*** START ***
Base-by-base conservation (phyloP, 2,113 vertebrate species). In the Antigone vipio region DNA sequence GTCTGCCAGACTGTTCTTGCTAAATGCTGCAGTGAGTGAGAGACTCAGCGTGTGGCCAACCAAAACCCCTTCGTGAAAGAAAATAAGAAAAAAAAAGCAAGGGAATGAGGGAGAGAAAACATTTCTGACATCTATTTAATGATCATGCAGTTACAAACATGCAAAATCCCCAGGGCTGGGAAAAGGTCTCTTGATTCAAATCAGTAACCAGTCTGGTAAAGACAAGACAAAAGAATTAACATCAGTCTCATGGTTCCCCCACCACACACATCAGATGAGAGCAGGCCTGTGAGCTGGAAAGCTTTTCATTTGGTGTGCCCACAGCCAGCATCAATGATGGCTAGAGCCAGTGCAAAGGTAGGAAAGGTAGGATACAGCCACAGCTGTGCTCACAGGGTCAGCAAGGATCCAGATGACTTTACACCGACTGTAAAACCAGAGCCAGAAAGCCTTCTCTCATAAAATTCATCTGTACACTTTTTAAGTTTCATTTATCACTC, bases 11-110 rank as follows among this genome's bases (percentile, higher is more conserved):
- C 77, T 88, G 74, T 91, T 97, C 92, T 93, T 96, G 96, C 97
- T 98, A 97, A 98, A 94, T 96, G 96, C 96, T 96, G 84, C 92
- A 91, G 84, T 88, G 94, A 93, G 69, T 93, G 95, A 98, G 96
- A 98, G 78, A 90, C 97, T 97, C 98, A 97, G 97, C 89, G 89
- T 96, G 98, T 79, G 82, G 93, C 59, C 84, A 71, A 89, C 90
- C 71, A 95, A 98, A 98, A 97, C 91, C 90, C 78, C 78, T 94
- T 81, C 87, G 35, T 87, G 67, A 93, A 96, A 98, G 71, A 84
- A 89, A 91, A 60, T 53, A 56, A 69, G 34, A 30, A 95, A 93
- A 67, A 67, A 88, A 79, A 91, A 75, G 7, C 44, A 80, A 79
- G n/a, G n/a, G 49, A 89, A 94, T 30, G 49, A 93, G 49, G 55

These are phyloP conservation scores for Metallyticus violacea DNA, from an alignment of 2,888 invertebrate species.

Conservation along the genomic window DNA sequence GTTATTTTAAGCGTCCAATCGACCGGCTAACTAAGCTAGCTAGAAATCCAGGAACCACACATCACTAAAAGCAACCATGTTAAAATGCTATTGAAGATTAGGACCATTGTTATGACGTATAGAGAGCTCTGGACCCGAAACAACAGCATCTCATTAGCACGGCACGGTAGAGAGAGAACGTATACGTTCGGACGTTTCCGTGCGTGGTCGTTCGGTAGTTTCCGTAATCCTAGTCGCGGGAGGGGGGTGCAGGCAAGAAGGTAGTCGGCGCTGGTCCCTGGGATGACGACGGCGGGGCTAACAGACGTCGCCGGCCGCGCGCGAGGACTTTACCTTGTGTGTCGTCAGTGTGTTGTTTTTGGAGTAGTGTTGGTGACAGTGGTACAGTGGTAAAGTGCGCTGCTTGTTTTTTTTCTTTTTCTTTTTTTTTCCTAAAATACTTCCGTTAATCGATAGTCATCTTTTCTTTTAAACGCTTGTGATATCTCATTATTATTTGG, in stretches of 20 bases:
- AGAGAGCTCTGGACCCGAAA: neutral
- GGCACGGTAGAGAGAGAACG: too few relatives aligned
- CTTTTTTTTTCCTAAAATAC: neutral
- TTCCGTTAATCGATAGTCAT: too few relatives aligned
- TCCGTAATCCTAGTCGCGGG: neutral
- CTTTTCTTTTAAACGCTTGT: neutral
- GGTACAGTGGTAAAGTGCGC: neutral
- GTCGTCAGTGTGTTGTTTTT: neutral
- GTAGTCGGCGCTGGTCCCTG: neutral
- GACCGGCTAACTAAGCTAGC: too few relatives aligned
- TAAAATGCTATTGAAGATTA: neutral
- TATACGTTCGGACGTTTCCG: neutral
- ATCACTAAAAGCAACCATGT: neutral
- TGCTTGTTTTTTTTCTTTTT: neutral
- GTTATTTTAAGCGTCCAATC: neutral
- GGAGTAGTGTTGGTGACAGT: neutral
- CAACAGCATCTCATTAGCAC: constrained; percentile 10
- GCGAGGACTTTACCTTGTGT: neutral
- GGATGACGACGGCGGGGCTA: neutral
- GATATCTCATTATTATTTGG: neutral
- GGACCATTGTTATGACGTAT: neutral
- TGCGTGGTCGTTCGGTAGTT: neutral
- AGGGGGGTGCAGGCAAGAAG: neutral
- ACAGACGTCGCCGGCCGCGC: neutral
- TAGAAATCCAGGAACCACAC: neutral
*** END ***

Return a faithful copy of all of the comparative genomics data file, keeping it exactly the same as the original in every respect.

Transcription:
Base-by-base conservation (phyloP, 2,113 vertebrate species). In the Antigone vipio region DNA sequence GTCTGCCAGACTGTTCTTGCTAAATGCTGCAGTGAGTGAGAGACTCAGCGTGTGGCCAACCAAAACCCCTTCGTGAAAGAAAATAAGAAAAAAAAAGCAAGGGAATGAGGGAGAGAAAACATTTCTGACATCTATTTAATGATCATGCAGTTACAAACATGCAAAATCCCCAGGGCTGGGAAAAGGTCTCTTGATTCAAATCAGTAACCAGTCTGGTAAAGACAAGACAAAAGAATTAACATCAGTCTCATGGTTCCCCCACCACACACATCAGATGAGAGCAGGCCTGTGAGCTGGAAAGCTTTTCATTTGGTGTGCCCACAGCCAGCATCAATGATGGCTAGAGCCAGTGCAAAGGTAGGAAAGGTAGGATACAGCCACAGCTGTGCTCACAGGGTCAGCAAGGATCCAGATGACTTTACACCGACTGTAAAACCAGAGCCAGAAAGCCTTCTCTCATAAAATTCATCTGTACACTTTTTAAGTTTCATTTATCACTC, bases 11-110 rank as follows among this genome's bases (percentile, higher is more conserved):
- C 77, T 88, G 74, T 91, T 97, C 92, T 93, T 96, G 96, C 97
- T 98, A 97, A 98, A 94, T 96, G 96, C 96, T 96, G 84, C 92
- A 91, G 84, T 88, G 94, A 93, G 69, T 93, G 95, A 98, G 96
- A 98, G 78, A 90, C 97, T 97, C 98, A 97, G 97, C 89, G 89
- T 96, G 98, T 79, G 82, G 93, C 59, C 84, A 71, A 89, C 90
- C 71, A 95, A 98, A 98, A 97, C 91, C 90, C 78, C 78, T 94
- T 81, C 87, G 35, T 87, G 67, A 93, A 96, A 98, G 71, A 84
- A 89, A 91, A 60, T 53, A 56, A 69, G 34, A 30, A 95, A 93
- A 67, A 67, A 88, A 79, A 91, A 75, G 7, C 44, A 80, A 79
- G n/a, G n/a, G 49, A 89, A 94, T 30, G 49, A 93, G 49, G 55

These are phyloP conservation scores for Metallyticus violacea DNA, from an alignment of 2,888 invertebrate species.

Conservation along the genomic window DNA sequence GTTATTTTAAGCGTCCAATCGACCGGCTAACTAAGCTAGCTAGAAATCCAGGAACCACACATCACTAAAAGCAACCATGTTAAAATGCTATTGAAGATTAGGACCATTGTTATGACGTATAGAGAGCTCTGGACCCGAAACAACAGCATCTCATTAGCACGGCACGGTAGAGAGAGAACGTATACGTTCGGACGTTTCCGTGCGTGGTCGTTCGGTAGTTTCCGTAATCCTAGTCGCGGGAGGGGGGTGCAGGCAAGAAGGTAGTCGGCGCTGGTCCCTGGGATGACGACGGCGGGGCTAACAGACGTCGCCGGCCGCGCGCGAGGACTTTACCTTGTGTGTCGTCAGTGTGTTGTTTTTGGAGTAGTGTTGGTGACAGTGGTACAGTGGTAAAGTGCGCTGCTTGTTTTTTTTCTTTTTCTTTTTTTTTCCTAAAATACTTCCGTTAATCGATAGTCATCTTTTCTTTTAAACGCTTGTGATATCTCATTATTATTTGG, in stretches of 20 bases:
- AGAGAGCTCTGGACCCGAAA: neutral
- GGCACGGTAGAGAGAGAACG: too few relatives aligned
- CTTTTTTTTTCCTAAAATAC: neutral
- TTCCGTTAATCGATAGTCAT: too few relatives aligned
- TCCGTAATCCTAGTCGCGGG: neutral
- CTTTTCTTTTAAACGCTTGT: neutral
- GGTACAGTGGTAAAGTGCGC: neutral
- GTCGTCAGTGTGTTGTTTTT: neutral
- GTAGTCGGCGCTGGTCCCTG: neutral
- GACCGGCTAACTAAGCTAGC: too few relatives aligned
- TAAAATGCTATTGAAGATTA: neutral
- TATACGTTCGGACGTTTCCG: neutral
- ATCACTAAAAGCAACCATGT: neutral
- TGCTTGTTTTTTTTCTTTTT: neutral
- GTTATTTTAAGCGTCCAATC: neutral
- GGAGTAGTGTTGGTGACAGT: neutral
- CAACAGCATCTCATTAGCAC: constrained; percentile 10
- GCGAGGACTTTACCTTGTGT: neutral
- GGATGACGACGGCGGGGCTA: neutral
- GATATCTCATTATTATTTGG: neutral
- GGACCATTGTTATGACGTAT: neutral
- TGCGTGGTCGTTCGGTAGTT: neutral
- AGGGGGGTGCAGGCAAGAAG: neutral
- ACAGACGTCGCCGGCCGCGC: neutral
- TAGAAATCCAGGAACCACAC: neutral